We recently sat down with PhelpsGroup’s Senior Consultant of Education Practice, Michael Dewson, to discuss academic recruiting, his own career as an academic leader, and the future of the field.
Samuel Allemang (Social Media Consultant): Tell us a bit about what you do as Phelps’ Senior Consultant of Education Practice.
Michael Dewson: Well, what I bring to the education sector at Phelps is a long experience in several postsecondary institutions and a good understanding of how they operate. So, when we’re looking for candidates, I have a sense of the kinds of people I can call and get advice from; I get referrals and I have a good sense of what many of the positions involve in different parts of the sector. Bringing that to the table at Phelps means we can direct our search energies the right way, understanding what the sector needs.
SA: You joined Phelps after three decades in academic leadership roles and as a Professor of Psychology. How did your extensive experience within the university environment prepare you for this type of work?
MD: A good deal of what I did did involve, in fact, issues related to searches for positions within the institutions I worked for – I had a lot of involvement in the human resources area – so when we were looking for candidates for positions we were trying to fill, I had a great deal of either oversight or direct involvement in reaching out. So, it wasn’t such a stretch to move from working within an organization like a university to looking at the broader picture from Phelps’ point of view.
SA: Why should an academic institution consider engaging an executive search firm? Under what circumstances?
MD: From my own experience on both sides of the table – that is, at a university and working in a search firm – what is even more clear to me now than when I was in the university is that the search firm can bring a great deal of time and energy and a broader set of connections to the whole business of finding good candidates and of doing the creation of long-lists of potentially qualified candidates that is often harder to do in the universities. The people who are responsible for searches in universities are very busy people and they often may not have the particular connections or the time available to really ensure that they’re getting the most complete list of candidates. Secondarily and equally important, what the search firm can bring to the process is a careful screening of the long-list of candidates in consultation with the institution, the college or the university to narrow down the list of people who are in the general area of the kinds of qualifications and experience that they’re looking for.
SA: What qualities should the academic leaders of today and tomorrow possess? What challenges and what opportunities will they be facing?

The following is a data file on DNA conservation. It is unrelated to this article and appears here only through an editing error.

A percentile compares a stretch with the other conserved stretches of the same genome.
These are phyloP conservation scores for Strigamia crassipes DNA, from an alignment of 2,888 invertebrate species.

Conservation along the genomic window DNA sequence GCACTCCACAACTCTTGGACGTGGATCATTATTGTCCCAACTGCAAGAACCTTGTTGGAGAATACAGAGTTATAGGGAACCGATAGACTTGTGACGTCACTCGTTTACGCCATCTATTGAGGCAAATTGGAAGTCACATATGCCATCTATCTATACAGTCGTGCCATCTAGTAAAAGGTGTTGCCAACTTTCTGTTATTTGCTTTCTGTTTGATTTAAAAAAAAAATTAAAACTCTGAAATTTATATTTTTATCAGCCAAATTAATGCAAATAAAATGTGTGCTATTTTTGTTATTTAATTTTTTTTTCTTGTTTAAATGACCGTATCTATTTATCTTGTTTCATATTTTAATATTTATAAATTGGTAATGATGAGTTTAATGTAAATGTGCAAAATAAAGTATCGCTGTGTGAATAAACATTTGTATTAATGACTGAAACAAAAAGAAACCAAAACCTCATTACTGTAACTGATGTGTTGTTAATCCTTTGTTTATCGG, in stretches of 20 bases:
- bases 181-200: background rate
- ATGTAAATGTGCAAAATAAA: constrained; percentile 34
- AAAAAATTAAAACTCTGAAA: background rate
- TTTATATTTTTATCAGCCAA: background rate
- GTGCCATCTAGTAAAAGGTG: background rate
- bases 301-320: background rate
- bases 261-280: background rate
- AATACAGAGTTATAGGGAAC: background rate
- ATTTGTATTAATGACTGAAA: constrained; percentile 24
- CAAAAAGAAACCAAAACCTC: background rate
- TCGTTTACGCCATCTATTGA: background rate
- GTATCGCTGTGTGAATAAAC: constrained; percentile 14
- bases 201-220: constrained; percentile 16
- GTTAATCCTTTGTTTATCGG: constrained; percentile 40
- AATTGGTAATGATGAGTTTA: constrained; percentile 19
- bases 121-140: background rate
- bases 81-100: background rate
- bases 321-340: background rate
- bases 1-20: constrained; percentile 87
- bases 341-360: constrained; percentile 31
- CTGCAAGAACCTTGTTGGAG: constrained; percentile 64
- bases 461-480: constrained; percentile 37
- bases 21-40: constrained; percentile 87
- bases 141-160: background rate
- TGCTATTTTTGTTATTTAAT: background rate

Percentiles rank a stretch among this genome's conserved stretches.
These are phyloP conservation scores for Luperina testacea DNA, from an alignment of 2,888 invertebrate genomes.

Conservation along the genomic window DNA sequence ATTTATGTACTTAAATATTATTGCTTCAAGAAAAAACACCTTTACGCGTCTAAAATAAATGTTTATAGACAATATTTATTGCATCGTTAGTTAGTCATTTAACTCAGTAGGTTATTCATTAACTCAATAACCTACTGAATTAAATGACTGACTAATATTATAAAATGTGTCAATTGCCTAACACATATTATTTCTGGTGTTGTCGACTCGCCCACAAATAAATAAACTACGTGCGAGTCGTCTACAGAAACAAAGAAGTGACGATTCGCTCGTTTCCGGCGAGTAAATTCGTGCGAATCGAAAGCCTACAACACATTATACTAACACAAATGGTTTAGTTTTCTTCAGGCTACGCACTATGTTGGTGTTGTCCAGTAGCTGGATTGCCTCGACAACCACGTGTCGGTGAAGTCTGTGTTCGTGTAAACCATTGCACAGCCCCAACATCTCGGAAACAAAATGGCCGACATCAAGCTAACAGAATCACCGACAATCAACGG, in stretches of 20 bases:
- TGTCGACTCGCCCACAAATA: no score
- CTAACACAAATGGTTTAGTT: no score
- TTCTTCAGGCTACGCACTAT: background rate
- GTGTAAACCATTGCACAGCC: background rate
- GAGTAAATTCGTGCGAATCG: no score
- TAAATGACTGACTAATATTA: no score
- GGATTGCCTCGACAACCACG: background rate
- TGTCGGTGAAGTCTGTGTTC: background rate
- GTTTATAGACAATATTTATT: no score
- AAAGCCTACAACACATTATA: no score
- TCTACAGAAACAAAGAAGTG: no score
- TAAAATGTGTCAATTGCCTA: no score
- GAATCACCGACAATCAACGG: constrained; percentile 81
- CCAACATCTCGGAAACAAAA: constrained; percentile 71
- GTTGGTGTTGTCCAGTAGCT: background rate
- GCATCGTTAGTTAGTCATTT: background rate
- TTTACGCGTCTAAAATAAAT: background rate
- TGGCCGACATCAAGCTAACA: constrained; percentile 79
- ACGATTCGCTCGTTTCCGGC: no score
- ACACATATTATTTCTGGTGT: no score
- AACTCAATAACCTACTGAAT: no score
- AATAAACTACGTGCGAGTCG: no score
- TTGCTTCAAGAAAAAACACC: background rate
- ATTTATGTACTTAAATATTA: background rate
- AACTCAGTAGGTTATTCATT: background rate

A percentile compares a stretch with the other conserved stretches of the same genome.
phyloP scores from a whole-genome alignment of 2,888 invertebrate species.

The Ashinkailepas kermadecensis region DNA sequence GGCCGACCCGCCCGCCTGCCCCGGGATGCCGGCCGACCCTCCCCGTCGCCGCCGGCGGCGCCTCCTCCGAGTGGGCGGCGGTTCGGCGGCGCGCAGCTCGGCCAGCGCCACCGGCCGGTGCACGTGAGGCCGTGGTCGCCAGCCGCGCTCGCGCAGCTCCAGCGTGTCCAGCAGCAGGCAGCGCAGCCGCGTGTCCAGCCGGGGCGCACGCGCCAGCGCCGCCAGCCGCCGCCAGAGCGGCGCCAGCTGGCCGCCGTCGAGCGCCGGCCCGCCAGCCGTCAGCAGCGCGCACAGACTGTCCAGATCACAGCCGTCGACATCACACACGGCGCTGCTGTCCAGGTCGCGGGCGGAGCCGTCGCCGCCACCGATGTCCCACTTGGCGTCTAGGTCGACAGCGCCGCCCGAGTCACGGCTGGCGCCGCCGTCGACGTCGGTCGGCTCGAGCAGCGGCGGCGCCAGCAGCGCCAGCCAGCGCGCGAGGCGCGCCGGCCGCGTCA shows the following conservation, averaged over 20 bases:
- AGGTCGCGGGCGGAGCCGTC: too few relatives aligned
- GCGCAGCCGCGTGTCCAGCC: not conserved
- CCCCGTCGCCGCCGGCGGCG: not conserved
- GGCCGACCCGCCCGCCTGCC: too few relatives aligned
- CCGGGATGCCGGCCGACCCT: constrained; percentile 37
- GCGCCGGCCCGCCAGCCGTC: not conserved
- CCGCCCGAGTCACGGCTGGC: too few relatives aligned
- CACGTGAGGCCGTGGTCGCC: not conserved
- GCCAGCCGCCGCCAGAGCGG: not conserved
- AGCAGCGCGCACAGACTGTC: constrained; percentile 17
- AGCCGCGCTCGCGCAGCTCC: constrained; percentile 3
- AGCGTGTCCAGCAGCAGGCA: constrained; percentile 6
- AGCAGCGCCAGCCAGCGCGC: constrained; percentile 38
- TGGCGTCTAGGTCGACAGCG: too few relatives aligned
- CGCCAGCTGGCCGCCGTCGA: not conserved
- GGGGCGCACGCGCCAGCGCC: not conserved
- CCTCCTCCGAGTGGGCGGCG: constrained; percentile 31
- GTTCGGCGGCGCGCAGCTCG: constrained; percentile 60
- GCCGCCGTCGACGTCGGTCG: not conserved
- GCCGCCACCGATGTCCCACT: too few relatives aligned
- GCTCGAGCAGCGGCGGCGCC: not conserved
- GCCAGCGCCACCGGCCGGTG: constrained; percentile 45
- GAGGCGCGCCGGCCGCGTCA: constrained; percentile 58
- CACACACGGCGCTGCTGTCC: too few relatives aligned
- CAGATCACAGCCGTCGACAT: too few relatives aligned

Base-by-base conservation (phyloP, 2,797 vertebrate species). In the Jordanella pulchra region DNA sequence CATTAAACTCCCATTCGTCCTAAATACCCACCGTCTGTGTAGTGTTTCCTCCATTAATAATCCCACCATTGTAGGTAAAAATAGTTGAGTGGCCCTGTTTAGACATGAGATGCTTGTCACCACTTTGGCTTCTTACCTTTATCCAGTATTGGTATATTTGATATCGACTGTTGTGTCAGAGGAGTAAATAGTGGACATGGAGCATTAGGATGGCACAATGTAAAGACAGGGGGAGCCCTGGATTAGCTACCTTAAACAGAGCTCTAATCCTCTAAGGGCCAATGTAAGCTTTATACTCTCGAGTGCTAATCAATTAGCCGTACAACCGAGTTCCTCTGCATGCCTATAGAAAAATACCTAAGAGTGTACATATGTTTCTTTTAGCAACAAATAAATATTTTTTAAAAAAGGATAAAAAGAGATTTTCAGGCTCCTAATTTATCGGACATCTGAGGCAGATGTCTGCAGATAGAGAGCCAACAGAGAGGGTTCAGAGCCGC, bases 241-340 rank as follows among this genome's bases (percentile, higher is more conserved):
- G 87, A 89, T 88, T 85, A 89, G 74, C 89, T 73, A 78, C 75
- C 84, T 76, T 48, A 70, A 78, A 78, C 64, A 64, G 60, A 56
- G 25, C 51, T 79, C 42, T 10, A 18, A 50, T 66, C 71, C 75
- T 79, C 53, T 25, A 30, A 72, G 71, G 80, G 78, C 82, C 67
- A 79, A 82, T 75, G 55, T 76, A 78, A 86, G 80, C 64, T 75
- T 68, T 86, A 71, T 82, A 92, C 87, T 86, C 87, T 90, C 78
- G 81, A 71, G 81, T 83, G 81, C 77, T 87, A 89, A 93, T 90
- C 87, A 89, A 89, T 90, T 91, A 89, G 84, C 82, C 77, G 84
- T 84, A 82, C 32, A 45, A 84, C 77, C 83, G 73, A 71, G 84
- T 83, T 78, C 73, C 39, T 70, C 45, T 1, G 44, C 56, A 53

MD: Certainly the sectors that I’m familiar with increasingly require academic leaders who bring a range of skills, from really good managerial skills to a lot of the soft skills, the leadership skills, that are critical to building consensus and moving institutions forward through what are generally pretty challenging times. Postsecondary is not an easy field; we need leaders who can both manage well and can relate well to people. Universities and colleges don’t operate by command and control, they operate by consensus (if somewhat grudging consensus), and that requires excellent people skills.
SA: Following up on that, do you find significant cultural differences between institutions?
MD: That’s a good question and I would be partially speculating and partially generalizing, but in general I think that’s true: there are places that have a more entrepreneurial culture, other places that have a more traditional approach to things; some are managerial and technocratically run, others are a little bit more laissez-faire. So you do run into some significant differences and when you’re looking for leaders it’s important to understand the kind of culture the candidates are coming from and the kind of culture the institution operates under.
SA: Ryerson, where you worked for many years, is enjoying tremendous growth. And its priorities seem very modern – urban density, walkability, design; the Digital Media Zone likewise seems to mirror the creative hubs and collaborative workspaces of the tech sector. What could other institutions learn from Ryerson and are its lessons in fact transferable?
MD: I think there are some very general lessons. For example, for a number of years Ryerson has been very focused on trying to identify what their mission should be: given their location, given their role in the system, given the strengths of their past development, what can they bring that’s special and unique? Ryerson sees itself as a city university; they do not see themselves as a brand to spread their tentacles into satellite campuses in other areas; they believe that Ryerson should serve the city and provide part of the infrastructure for a healthy, vital city, and that’s been something that’s impacted many, many programs in different ways. But always the focus has been on how they can be part of the fabric of the Toronto area in meaningful ways. And those kind of discussions are hard to get going, but when you do get them going they can be really important. Different universities obviously have very different environments, and what they need to be doing is constantly asking themselves, “Are we meeting real needs? Are we really providing value to the society in the broader sense?”